Image: Dark dune fields of proctor crater, Mars

November 29, 2010, JPL/NASA
Image Credit: NASA/JPL-Caltech/University of Arizona

The dark rippled dunes of Mars' Proctor Crater likely formed more recently than the lighter rock forms they appear to cover, and are thought to slowly shift in response to pervasive winds.

The dunes arise from a complex relationship between the sandy surface and high winds on . Similar dunes were first seen in Proctor Crater by Mariner 9 more than 35 years ago.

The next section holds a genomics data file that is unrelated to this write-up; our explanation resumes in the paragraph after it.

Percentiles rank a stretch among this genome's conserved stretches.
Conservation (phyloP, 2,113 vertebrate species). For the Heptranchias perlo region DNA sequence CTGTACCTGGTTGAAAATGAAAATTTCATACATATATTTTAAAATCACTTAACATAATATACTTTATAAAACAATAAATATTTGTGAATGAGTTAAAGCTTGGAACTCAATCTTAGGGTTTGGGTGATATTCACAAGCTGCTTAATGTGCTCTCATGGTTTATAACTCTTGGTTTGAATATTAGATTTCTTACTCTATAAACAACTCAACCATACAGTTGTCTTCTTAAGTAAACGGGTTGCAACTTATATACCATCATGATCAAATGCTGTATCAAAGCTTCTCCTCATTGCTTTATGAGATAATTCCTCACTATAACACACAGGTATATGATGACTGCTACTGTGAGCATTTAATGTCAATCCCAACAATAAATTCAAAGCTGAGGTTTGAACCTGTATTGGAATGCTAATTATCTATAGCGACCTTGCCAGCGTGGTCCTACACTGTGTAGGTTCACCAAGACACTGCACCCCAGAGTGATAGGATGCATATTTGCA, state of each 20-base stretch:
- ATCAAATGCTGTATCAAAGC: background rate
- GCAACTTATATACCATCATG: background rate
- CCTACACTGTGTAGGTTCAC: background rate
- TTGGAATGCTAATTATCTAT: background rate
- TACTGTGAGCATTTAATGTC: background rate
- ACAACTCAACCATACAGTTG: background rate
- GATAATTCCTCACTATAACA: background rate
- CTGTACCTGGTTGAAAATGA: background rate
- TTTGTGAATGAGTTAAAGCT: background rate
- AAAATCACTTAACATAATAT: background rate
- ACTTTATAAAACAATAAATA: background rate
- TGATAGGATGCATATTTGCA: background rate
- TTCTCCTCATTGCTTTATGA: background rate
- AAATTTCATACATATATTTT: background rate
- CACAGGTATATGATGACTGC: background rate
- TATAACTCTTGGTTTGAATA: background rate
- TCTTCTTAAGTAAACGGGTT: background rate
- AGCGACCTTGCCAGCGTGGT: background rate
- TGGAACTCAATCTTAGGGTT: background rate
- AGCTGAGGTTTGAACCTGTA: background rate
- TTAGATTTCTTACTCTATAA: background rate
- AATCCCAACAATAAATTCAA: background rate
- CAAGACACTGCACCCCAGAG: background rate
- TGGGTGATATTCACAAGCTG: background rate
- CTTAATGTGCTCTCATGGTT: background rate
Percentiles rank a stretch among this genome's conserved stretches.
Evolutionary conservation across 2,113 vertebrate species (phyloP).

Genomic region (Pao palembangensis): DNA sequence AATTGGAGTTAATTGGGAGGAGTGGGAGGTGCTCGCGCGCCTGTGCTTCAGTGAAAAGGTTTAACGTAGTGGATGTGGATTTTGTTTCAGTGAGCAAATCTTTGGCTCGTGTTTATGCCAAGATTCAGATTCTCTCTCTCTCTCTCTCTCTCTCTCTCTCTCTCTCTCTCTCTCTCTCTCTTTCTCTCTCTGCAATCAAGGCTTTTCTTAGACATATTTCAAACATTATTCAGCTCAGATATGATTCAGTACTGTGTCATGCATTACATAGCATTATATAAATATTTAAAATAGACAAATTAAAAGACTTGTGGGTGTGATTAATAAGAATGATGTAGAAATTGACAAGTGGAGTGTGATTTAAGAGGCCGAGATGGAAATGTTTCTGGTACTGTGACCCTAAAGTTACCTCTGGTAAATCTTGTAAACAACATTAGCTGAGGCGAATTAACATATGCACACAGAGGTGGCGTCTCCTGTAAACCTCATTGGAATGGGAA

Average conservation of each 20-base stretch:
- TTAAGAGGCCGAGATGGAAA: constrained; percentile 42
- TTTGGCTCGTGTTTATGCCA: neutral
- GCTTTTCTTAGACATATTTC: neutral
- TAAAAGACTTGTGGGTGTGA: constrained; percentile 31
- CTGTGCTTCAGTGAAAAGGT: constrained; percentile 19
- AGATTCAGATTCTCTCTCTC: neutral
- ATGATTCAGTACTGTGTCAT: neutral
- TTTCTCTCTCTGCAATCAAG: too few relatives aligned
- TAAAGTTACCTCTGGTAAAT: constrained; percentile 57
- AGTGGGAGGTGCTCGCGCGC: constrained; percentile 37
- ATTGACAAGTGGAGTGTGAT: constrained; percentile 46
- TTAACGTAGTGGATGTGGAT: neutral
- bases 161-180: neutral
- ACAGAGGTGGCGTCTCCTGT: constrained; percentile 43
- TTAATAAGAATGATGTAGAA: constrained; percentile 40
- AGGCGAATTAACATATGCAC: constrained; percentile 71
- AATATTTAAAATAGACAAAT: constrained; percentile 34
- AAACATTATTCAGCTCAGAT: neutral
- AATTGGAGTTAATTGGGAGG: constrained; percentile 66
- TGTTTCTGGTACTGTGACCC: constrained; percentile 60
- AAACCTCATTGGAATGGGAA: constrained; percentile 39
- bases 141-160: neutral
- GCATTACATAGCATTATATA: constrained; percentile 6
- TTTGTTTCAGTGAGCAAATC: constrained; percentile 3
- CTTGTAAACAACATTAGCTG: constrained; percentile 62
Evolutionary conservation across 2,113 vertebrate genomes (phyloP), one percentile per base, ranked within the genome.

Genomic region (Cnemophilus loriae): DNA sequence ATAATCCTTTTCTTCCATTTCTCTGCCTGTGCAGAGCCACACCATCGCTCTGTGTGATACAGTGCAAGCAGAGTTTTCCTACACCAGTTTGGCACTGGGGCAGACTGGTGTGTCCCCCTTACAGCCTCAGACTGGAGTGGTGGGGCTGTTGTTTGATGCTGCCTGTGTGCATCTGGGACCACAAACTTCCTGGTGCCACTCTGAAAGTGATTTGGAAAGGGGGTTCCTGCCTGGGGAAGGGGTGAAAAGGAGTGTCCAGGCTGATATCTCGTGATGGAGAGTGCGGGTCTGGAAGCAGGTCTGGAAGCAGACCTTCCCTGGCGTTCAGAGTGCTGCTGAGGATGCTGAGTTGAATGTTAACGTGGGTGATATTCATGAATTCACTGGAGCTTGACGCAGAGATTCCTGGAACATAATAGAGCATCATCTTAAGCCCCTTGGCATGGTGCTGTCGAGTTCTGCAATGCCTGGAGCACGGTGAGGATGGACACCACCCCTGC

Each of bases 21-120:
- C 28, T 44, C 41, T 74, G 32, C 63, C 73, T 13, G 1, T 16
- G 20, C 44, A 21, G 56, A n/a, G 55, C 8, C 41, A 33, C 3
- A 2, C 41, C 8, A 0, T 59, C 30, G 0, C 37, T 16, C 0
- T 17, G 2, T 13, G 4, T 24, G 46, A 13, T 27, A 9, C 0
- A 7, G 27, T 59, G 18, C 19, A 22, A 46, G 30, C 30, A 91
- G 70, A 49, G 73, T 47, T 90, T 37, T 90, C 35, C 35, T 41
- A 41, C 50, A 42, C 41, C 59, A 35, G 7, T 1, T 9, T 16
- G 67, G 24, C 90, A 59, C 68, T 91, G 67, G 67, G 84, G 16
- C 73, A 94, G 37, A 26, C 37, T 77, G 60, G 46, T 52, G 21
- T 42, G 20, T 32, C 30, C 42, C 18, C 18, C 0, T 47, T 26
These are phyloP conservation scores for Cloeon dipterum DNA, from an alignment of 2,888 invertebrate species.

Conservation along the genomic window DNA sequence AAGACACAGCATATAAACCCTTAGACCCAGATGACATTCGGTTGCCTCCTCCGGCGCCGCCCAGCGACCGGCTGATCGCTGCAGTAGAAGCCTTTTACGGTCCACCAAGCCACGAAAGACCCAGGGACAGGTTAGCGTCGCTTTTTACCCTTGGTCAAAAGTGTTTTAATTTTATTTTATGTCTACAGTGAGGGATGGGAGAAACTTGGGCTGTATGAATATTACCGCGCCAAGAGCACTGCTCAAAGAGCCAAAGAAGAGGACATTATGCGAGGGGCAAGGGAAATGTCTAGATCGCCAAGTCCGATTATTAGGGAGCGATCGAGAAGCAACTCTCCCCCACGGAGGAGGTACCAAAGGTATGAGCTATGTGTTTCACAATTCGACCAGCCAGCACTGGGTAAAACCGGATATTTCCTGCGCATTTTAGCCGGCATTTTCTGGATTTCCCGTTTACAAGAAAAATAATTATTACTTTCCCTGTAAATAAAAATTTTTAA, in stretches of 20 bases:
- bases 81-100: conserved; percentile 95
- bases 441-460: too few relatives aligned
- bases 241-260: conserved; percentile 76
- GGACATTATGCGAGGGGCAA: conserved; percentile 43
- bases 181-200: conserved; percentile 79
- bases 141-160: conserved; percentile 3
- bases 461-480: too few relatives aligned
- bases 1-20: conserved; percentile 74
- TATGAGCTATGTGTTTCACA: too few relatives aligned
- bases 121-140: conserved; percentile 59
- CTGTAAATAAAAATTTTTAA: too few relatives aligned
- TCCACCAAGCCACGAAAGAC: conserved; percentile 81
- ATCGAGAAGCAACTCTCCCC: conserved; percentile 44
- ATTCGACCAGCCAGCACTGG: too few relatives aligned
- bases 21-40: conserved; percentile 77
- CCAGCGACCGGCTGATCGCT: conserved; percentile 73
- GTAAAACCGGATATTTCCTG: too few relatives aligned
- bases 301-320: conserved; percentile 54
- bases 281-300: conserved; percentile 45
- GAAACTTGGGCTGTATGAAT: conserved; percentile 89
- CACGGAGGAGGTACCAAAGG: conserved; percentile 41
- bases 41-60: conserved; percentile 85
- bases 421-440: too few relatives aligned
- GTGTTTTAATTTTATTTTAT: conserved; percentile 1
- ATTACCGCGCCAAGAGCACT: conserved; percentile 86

This image was taken by HiRISE camera on board the , currently in orbit around Mars.

Explore further: Dunes of Sand: Resumed Mars Orbiter Observations Yield Stunning Views

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2 comments

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geokstr
3.7 / 5 (3) Nov 29, 2010
Dunes, my behind. These look exactly like sandworms to me. Whoever gets to those spices they produce first will rule the galaxy.
gwrede
not rated yet Nov 29, 2010
To me this looks like a scanning electron micrograph of bacteria in a sugary fluid that has evaporated.

Sometimes I feel Mars makes Earth look downright boring from above.

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